by Kait Mauro International Bipolar Foundation

Dual Disorders: My Experience With Bipolar And Borderline Personality Disorders

When I first started writing for International Bipolar Foundation, it was a coming out of sorts about my mental illness. I was open about it with the people in my life, on social media and on my own blog, but it wasn’t until I started writing for IBPF that, if you Google searched my name, you would find information about my bipolar disorder. Potential employers who did would see the articles I had written and know about my mental illness. They might choose not to hire me because of it. I decided I wanted to write anyway because I enjoy it, because it makes me feel emotionally brave (something I place a high value on and really strive to be) and because I want to help fight the stigma. I love the community here and reading the comments people leave on my articles. This article is kind of my second coming out. I want to tell you about being diagnosed with borderline personality disorder in addition to bipolar disorder.

It’s not uncommon to have both. They are frequently comorbid disorders. But, as much stigma as there is attached to having bipolar, there is even more stigma attached to having borderline. Some doctors and therapists won’t work with people who have borderline because even they buy into all of the stigma. I was diagnosed with bipolar in January of 2014. I took the diagnosis well. I was relieved there was a name for what I had been suffering through on my own for years, medication to treat it and communities of people who understood. I melded it into my identity. I read, watched and listened to everything I could find about bipolar disorder. I almost turned learning about my new diagnosis into a hobby of sorts.

I did not take the borderline diagnosis nearly as well. This is how it happened

I arrived at my therapist’s office with some things I wanted to talk with her about. She asked me if I had ever heard of borderline personality disorder and pulled out a mini-copy of the DSM. I had heard of it. I thought it was a terrible, condemning thing to be diagnosed with. I had bought into the stigma, too, in my ignorance. We never got to talk about the things I had come to talk about. She told me that she and my psychiatrist (they’re married and work in the same office) thought I had borderline personality disorder in addition to the bipolar disorder. She ran through a list of things I had told her — experiences and emotions I’d had, things I had done — that she said led her to believe I had this disorder.

I did not take it well. If I could do it over again, I would be a lot more chill about it, but I left her office feeling defensive, ambushed and confused. It was a Friday and I called both her and my psychiatrist on their after hours phone lines several times over the weekend, trying to figure out how to cope with this new information about myself. They didn’t call me back and I felt even more abandoned, something that, if you know anything about borderline, is a quintessential trigger for people with the disorder. I cried a lot. I felt so angry with my therapist for putting me in this situation (I know) that I spent almost all of Monday calling around, looking for a new therapist. I thought maybe I had “bipolar with some borderline tendencies,” that was the most I would admit. I was in denial.

I do not fit the criteria for borderline perfectly and it’s difficult to parse apart what’s borderline, what’s bipolar and what’s just my semi-neurotic self. Some professionals don’t even believe borderline is a real disorder and believe it’s more of a catch-all diagnosis for patients who don’t respond correctly to treatment or who have a few characteristics in common. If you do not know the DSM criteria for borderline, here are the main descriptions:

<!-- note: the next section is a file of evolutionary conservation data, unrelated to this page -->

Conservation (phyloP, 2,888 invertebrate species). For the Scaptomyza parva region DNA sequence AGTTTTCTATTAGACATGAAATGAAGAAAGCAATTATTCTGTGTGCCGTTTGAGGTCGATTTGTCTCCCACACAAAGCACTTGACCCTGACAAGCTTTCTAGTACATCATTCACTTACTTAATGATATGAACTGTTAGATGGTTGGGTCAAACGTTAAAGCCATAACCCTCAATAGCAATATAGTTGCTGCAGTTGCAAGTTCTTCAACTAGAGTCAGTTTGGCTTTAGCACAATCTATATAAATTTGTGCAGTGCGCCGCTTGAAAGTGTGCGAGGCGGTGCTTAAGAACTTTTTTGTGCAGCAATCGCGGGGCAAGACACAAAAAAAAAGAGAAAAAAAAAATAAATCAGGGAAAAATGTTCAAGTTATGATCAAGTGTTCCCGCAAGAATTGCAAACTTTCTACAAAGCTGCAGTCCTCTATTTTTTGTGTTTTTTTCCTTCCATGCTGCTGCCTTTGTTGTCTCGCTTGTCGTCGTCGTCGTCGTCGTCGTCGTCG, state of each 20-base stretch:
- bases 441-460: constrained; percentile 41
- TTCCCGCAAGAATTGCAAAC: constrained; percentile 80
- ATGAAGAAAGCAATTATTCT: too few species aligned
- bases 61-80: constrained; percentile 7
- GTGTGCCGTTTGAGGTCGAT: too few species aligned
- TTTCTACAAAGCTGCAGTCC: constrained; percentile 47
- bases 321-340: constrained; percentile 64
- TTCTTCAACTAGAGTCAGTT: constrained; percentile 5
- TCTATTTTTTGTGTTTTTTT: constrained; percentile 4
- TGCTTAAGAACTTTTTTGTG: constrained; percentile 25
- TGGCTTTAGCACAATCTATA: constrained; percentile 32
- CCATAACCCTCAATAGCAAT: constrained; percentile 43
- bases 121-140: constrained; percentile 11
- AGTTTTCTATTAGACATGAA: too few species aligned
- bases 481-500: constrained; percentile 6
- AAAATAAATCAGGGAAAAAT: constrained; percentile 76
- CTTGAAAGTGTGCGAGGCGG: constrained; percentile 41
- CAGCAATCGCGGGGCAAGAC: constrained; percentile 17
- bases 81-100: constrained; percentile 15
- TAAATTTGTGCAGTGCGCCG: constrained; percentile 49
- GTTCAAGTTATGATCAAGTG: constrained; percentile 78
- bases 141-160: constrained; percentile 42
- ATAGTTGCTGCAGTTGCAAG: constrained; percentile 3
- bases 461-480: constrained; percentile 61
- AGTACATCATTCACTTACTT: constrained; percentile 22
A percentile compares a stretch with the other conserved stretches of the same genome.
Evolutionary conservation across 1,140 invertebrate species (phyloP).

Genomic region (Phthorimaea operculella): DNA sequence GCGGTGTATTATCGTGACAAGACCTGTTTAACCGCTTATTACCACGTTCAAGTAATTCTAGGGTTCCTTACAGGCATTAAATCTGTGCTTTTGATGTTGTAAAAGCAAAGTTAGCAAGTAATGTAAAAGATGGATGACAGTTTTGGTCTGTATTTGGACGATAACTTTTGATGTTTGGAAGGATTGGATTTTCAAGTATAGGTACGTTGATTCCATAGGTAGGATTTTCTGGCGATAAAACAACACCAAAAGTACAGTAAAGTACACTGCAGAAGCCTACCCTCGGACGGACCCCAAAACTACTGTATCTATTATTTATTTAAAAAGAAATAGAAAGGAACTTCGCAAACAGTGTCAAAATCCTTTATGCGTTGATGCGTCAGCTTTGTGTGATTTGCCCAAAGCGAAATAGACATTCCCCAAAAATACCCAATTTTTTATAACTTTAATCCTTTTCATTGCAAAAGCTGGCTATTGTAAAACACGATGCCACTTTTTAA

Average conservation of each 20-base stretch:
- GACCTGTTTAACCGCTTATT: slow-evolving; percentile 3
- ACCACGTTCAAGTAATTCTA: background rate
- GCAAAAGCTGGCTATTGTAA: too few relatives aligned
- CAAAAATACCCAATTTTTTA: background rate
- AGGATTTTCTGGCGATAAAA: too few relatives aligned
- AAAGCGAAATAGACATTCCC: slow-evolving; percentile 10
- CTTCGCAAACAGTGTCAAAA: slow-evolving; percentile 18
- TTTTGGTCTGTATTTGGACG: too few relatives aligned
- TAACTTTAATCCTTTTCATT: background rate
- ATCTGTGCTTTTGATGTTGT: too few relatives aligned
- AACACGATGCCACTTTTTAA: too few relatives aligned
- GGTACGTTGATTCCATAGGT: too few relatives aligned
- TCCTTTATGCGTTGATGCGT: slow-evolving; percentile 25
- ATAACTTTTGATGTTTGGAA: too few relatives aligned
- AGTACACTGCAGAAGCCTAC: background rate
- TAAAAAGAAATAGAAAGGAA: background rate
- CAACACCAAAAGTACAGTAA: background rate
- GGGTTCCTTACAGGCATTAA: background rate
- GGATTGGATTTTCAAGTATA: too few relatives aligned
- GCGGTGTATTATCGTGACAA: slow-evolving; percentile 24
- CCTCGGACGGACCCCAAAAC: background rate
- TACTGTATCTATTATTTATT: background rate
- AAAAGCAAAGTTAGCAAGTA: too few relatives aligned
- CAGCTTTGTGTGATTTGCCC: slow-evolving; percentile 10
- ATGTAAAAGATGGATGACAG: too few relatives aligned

Frantic efforts to avoid real or imagined abandonment.
Unstable personal relationships that alternate between idealization and devaluation.
Distorted and unstable self-image, which affects moods, values, opinions, goals and relationships.
Impulsive behaviors that can have dangerous outcomes, such as excessive spending, unsafe sex, substance abuse or reckless driving.
-Suicidal and self-harming behavior.
-Periods of intense depressed mood, irritability or anxiety lasting a few hours to a few days.
-Chronic feelings of boredom or emptiness. Inappropriate, intense or uncontrollable anger—often followed by shame and guilt.
-Dissociative feelings and stress-related paranoid thoughts. Severe cases of stress can also lead to brief psychotic episodes.

Borderline personality disorder is ultimately characterized by the emotional turmoil it causes. People who have it feel emotions intensely and for long periods of time, and it is harder for them to return to a stable baseline after an emotionally intense event. Suicide threats and attempts are very common for people with BPD. Self-harming acts, such as cutting and burning, are also common.”

I am very afraid of abandonment and have done things I am ashamed of in the past in an effort to avoid it. I have attempted suicide once, and it was an impulsive decision. I definitely have periods of depression that are intense but too short to be considered bipolar episodes. I am frequently and easily bored, and I often feel empty and like my life is meaningless. I get slightly paranoid when I am under severe stress.

So that’s how the borderline criteria fit in with me. CLICK HERE to read the full article.


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External Resources

International Bipolar Disorder Foundation

Support program: Sibling Support Project

Depression and Bipolar Support Alliance

National Center for PTSD

Faces of PTSD

Eating Disorder Hope website